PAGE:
The Browns believe they are tough enough and mature enough to handle the high expectations. But still, this has been a rude welcome for a pair of players whose college teams won 12 games apiece in 2011.
Richardson, a teammate of Ravens linebacker Courtney Upshaw on the Alabama teams that won NCAA titles in 2009 and 2011, was the consensus top running back in the draft after rushing for 1,679 yards and 21 touchdowns as a junior. He lost four games as a collegian.
Weeden spent five years as a minor league baseball player before joining the football program at Oklahoma State. He threw for 71 touchdowns in his two seasons as a starter and guided the Cowboys to a No. 3 ranking in the AP's postseason poll, their highest year-end ranking ever.
The Browns were mostly praised for selecting Richardson and Weeden, but they might not have been their preferred prospects. In March, Cleveland unsuccessfully attempted to trade up for the second overall pick, presumably to select Baylor quarterback Robert Griffin III, but St. Louis dealt the pick to Washington. Then Cleveland was reportedly prepared to take speedy Baylor wide receiver Kendall Wright with the 22nd pick, but Tennessee drafted him two picks earlier.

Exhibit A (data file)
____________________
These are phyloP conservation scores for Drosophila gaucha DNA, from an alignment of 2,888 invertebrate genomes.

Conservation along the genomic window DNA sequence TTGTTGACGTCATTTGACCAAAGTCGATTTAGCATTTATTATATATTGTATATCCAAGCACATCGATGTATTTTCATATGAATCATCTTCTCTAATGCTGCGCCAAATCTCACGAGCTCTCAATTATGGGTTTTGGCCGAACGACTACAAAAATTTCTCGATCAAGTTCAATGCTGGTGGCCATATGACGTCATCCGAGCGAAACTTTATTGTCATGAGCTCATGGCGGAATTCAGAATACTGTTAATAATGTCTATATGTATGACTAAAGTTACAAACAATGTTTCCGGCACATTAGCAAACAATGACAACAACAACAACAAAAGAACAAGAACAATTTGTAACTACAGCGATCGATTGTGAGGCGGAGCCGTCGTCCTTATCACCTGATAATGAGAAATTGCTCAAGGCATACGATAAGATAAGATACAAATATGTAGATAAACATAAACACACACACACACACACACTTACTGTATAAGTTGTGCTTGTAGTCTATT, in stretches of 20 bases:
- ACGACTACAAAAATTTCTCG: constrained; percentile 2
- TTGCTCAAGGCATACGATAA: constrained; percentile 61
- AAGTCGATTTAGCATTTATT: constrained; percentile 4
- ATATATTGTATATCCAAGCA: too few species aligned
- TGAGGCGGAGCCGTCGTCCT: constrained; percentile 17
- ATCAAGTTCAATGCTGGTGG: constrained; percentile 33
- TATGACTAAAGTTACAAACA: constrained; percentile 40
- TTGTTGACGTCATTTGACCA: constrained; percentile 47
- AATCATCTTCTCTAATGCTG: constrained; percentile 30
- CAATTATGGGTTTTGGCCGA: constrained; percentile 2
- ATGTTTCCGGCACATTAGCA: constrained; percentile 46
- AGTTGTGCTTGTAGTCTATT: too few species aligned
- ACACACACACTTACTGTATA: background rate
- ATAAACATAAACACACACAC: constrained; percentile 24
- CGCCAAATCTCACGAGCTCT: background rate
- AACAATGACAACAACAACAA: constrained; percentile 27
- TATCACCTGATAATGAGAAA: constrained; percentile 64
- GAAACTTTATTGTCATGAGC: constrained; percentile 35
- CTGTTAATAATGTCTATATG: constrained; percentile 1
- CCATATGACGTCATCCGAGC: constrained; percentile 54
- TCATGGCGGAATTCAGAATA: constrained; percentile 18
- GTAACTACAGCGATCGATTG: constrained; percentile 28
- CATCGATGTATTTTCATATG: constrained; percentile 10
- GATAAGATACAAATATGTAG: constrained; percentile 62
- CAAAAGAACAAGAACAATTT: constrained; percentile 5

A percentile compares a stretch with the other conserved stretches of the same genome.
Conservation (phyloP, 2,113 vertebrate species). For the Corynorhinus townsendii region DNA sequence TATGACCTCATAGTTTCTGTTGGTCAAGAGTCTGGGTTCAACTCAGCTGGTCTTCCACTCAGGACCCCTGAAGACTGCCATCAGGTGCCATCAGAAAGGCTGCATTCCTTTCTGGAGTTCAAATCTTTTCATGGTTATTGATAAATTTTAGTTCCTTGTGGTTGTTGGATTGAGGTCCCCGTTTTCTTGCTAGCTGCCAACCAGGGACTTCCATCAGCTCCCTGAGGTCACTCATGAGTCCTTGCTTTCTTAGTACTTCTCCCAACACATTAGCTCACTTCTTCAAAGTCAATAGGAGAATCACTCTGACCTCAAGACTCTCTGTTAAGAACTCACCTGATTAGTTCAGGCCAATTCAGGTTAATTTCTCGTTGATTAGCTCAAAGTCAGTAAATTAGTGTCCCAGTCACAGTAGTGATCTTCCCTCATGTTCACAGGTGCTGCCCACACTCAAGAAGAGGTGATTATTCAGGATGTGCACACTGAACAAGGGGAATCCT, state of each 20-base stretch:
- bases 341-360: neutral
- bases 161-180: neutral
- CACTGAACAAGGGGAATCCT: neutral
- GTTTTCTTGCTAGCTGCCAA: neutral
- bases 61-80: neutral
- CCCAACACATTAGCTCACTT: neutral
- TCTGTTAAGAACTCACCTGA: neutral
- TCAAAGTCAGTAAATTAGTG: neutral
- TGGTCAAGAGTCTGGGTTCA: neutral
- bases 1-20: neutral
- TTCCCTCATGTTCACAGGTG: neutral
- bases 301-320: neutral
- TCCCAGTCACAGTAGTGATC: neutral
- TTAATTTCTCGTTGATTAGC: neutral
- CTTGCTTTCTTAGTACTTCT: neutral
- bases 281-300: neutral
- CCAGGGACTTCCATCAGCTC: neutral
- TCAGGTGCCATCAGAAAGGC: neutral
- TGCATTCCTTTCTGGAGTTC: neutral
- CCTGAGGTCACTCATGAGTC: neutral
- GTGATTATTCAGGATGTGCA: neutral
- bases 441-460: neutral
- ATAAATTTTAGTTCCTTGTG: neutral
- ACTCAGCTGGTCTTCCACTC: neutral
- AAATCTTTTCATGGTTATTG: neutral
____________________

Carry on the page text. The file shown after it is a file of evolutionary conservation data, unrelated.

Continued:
Still, after missing out on Griffin, NFL Network draft analyst Mike Mayock said the Browns "had to take" Richardson because he was the rare running back who deserved to go in the top five picks.
"I'm not big on taking a tailback in the top 10. But I thought this kid was special," said Mayock, who is calling Thursday night's game for NFL Network. "And in the AFC North, where you win games 17-14 and play a lot of great defense, I think it was incumbent upon them to get a tailback that could push the pile. I loved the Richardson pick and I thought that had to happen."
Mayock said he was surprised by the selection of Weeden because he thought they would try to build around former starter Colt McCoy. But after scouting Weeden, Mayock understands what the Browns saw in him, though he said it could take a while for the 28-year-old to adjust to the professional game after thriving in Oklahoma State's no-huddle "Air Raid" passing attack.